Anonymous apps let you speak your mind, but at what cost?
The targeted apps have included the mobile versions of Facebook, Yahoo’s Flickr, LinkedIn and Twitter, according to reports in The New York Times, the Guardian and ProPublica.
If, like our reader, you find Facebook just too creepy, there's a way out. Chris Breen explains.
Eight companies, from Apple to Yahoo, want world governments to revisit their surveillance laws.
By March, Yahoo users will have the option to encrypt all data flow to and from the Web company's services.
In an attempt to introduce more transparency to government requests, Apple's published a report on how many times it's been asked to divulge user or device information in the first half of 2013.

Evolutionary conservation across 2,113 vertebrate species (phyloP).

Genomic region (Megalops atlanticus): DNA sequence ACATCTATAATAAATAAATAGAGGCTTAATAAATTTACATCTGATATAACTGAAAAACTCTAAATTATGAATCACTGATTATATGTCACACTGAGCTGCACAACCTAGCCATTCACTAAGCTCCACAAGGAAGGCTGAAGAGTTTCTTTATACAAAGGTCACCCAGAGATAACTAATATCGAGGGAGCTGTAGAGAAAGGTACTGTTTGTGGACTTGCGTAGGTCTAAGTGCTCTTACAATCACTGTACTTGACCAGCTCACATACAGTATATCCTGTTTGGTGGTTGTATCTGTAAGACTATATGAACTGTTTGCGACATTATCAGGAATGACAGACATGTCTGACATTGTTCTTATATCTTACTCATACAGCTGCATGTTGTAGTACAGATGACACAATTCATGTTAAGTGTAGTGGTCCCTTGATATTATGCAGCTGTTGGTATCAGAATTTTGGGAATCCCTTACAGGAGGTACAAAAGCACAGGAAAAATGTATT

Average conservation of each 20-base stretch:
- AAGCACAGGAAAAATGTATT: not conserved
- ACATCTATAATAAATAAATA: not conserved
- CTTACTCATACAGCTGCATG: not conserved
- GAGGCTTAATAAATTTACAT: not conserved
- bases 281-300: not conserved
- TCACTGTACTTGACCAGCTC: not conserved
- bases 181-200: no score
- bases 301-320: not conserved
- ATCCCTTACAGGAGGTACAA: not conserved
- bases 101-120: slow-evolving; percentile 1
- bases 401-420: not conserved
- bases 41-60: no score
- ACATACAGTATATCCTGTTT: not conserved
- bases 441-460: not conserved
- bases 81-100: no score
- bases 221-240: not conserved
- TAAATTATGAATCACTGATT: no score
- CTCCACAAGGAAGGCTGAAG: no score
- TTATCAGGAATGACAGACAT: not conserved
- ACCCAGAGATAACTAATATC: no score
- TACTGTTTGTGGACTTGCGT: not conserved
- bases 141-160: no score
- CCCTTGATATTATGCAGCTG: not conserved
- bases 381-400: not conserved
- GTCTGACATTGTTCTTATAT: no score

Why log in once when you can log in twice? Two-factor authentication can give you some added protection, and it's fairly easy to set up.
What happens in email, doesn't stay there. But you knew that already.
Google just updated its terms of service to allow the company to use your real name, face, and comments in ads. Here's how to slam the brakes on it.
Facebook is making it easier for people to find you, so it’s about that time again: Check your privacy settings.